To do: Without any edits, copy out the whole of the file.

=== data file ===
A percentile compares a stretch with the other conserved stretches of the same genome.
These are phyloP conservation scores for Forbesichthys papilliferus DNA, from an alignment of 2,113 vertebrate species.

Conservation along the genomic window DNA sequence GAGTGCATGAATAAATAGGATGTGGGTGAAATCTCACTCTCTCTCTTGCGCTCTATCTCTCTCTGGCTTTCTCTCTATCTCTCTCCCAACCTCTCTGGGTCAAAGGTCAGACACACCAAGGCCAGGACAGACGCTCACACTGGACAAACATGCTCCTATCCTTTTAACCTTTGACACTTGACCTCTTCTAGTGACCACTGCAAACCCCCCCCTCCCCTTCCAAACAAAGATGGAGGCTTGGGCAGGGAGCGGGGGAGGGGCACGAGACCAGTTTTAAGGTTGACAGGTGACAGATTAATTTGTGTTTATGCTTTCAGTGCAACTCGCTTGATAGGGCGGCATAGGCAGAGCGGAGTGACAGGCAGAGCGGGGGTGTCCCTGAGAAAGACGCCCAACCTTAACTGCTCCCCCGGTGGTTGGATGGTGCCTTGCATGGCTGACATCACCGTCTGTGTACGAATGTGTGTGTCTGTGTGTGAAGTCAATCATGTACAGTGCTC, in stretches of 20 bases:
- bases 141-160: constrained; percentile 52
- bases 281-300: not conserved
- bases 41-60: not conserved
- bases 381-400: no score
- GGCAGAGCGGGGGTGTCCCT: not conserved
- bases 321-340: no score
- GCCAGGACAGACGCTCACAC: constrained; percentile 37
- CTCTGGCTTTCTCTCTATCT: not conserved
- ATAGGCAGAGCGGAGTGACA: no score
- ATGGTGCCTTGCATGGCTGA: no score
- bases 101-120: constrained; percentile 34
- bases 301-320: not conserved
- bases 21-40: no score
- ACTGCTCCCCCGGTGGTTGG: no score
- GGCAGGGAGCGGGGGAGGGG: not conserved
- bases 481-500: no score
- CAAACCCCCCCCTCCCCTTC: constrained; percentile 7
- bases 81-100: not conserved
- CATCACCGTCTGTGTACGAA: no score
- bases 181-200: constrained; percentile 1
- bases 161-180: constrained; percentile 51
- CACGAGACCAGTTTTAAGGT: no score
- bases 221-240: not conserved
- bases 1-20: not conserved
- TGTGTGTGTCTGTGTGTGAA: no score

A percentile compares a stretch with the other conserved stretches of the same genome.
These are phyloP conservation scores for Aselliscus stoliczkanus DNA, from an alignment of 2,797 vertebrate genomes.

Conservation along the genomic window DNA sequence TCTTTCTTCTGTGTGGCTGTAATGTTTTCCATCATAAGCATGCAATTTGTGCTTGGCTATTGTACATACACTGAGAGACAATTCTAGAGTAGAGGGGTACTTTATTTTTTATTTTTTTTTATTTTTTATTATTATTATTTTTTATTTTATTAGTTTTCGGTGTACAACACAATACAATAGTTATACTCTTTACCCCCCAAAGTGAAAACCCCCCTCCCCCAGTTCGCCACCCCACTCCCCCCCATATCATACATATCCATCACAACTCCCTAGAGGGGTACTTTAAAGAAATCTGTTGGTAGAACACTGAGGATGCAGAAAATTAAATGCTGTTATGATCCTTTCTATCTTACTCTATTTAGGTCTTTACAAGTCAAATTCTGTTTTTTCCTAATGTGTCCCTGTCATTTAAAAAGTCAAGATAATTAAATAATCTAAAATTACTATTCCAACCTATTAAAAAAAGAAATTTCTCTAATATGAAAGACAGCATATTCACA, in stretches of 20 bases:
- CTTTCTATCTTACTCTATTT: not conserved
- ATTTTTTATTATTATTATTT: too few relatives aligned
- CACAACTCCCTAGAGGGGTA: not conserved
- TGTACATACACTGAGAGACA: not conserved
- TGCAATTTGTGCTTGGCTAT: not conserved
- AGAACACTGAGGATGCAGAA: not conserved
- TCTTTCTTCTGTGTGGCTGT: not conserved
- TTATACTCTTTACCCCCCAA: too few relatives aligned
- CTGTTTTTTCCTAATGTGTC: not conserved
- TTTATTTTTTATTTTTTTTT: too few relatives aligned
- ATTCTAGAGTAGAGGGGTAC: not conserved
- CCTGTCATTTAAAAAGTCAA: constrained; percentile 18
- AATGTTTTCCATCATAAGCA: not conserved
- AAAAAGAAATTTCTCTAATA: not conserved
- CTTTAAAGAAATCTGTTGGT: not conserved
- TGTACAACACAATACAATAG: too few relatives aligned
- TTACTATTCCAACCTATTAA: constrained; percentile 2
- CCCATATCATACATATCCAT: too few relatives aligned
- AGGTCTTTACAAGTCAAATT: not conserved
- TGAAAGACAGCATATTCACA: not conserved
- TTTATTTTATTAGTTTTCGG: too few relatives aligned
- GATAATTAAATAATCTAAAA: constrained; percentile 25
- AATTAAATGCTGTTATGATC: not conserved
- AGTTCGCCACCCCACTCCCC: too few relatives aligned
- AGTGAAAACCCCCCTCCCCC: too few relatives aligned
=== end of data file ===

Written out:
A percentile compares a stretch with the other conserved stretches of the same genome.
These are phyloP conservation scores for Forbesichthys papilliferus DNA, from an alignment of 2,113 vertebrate species.

Conservation along the genomic window DNA sequence GAGTGCATGAATAAATAGGATGTGGGTGAAATCTCACTCTCTCTCTTGCGCTCTATCTCTCTCTGGCTTTCTCTCTATCTCTCTCCCAACCTCTCTGGGTCAAAGGTCAGACACACCAAGGCCAGGACAGACGCTCACACTGGACAAACATGCTCCTATCCTTTTAACCTTTGACACTTGACCTCTTCTAGTGACCACTGCAAACCCCCCCCTCCCCTTCCAAACAAAGATGGAGGCTTGGGCAGGGAGCGGGGGAGGGGCACGAGACCAGTTTTAAGGTTGACAGGTGACAGATTAATTTGTGTTTATGCTTTCAGTGCAACTCGCTTGATAGGGCGGCATAGGCAGAGCGGAGTGACAGGCAGAGCGGGGGTGTCCCTGAGAAAGACGCCCAACCTTAACTGCTCCCCCGGTGGTTGGATGGTGCCTTGCATGGCTGACATCACCGTCTGTGTACGAATGTGTGTGTCTGTGTGTGAAGTCAATCATGTACAGTGCTC, in stretches of 20 bases:
- bases 141-160: constrained; percentile 52
- bases 281-300: not conserved
- bases 41-60: not conserved
- bases 381-400: no score
- GGCAGAGCGGGGGTGTCCCT: not conserved
- bases 321-340: no score
- GCCAGGACAGACGCTCACAC: constrained; percentile 37
- CTCTGGCTTTCTCTCTATCT: not conserved
- ATAGGCAGAGCGGAGTGACA: no score
- ATGGTGCCTTGCATGGCTGA: no score
- bases 101-120: constrained; percentile 34
- bases 301-320: not conserved
- bases 21-40: no score
- ACTGCTCCCCCGGTGGTTGG: no score
- GGCAGGGAGCGGGGGAGGGG: not conserved
- bases 481-500: no score
- CAAACCCCCCCCTCCCCTTC: constrained; percentile 7
- bases 81-100: not conserved
- CATCACCGTCTGTGTACGAA: no score
- bases 181-200: constrained; percentile 1
- bases 161-180: constrained; percentile 51
- CACGAGACCAGTTTTAAGGT: no score
- bases 221-240: not conserved
- bases 1-20: not conserved
- TGTGTGTGTCTGTGTGTGAA: no score

A percentile compares a stretch with the other conserved stretches of the same genome.
These are phyloP conservation scores for Aselliscus stoliczkanus DNA, from an alignment of 2,797 vertebrate genomes.

Conservation along the genomic window DNA sequence TCTTTCTTCTGTGTGGCTGTAATGTTTTCCATCATAAGCATGCAATTTGTGCTTGGCTATTGTACATACACTGAGAGACAATTCTAGAGTAGAGGGGTACTTTATTTTTTATTTTTTTTTATTTTTTATTATTATTATTTTTTATTTTATTAGTTTTCGGTGTACAACACAATACAATAGTTATACTCTTTACCCCCCAAAGTGAAAACCCCCCTCCCCCAGTTCGCCACCCCACTCCCCCCCATATCATACATATCCATCACAACTCCCTAGAGGGGTACTTTAAAGAAATCTGTTGGTAGAACACTGAGGATGCAGAAAATTAAATGCTGTTATGATCCTTTCTATCTTACTCTATTTAGGTCTTTACAAGTCAAATTCTGTTTTTTCCTAATGTGTCCCTGTCATTTAAAAAGTCAAGATAATTAAATAATCTAAAATTACTATTCCAACCTATTAAAAAAAGAAATTTCTCTAATATGAAAGACAGCATATTCACA, in stretches of 20 bases:
- CTTTCTATCTTACTCTATTT: not conserved
- ATTTTTTATTATTATTATTT: too few relatives aligned
- CACAACTCCCTAGAGGGGTA: not conserved
- TGTACATACACTGAGAGACA: not conserved
- TGCAATTTGTGCTTGGCTAT: not conserved
- AGAACACTGAGGATGCAGAA: not conserved
- TCTTTCTTCTGTGTGGCTGT: not conserved
- TTATACTCTTTACCCCCCAA: too few relatives aligned
- CTGTTTTTTCCTAATGTGTC: not conserved
- TTTATTTTTTATTTTTTTTT: too few relatives aligned
- ATTCTAGAGTAGAGGGGTAC: not conserved
- CCTGTCATTTAAAAAGTCAA: constrained; percentile 18
- AATGTTTTCCATCATAAGCA: not conserved
- AAAAAGAAATTTCTCTAATA: not conserved
- CTTTAAAGAAATCTGTTGGT: not conserved
- TGTACAACACAATACAATAG: too few relatives aligned
- TTACTATTCCAACCTATTAA: constrained; percentile 2
- CCCATATCATACATATCCAT: too few relatives aligned
- AGGTCTTTACAAGTCAAATT: not conserved
- TGAAAGACAGCATATTCACA: not conserved
- TTTATTTTATTAGTTTTCGG: too few relatives aligned
- GATAATTAAATAATCTAAAA: constrained; percentile 25
- AATTAAATGCTGTTATGATC: not conserved
- AGTTCGCCACCCCACTCCCC: too few relatives aligned
- AGTGAAAACCCCCCTCCCCC: too few relatives aligned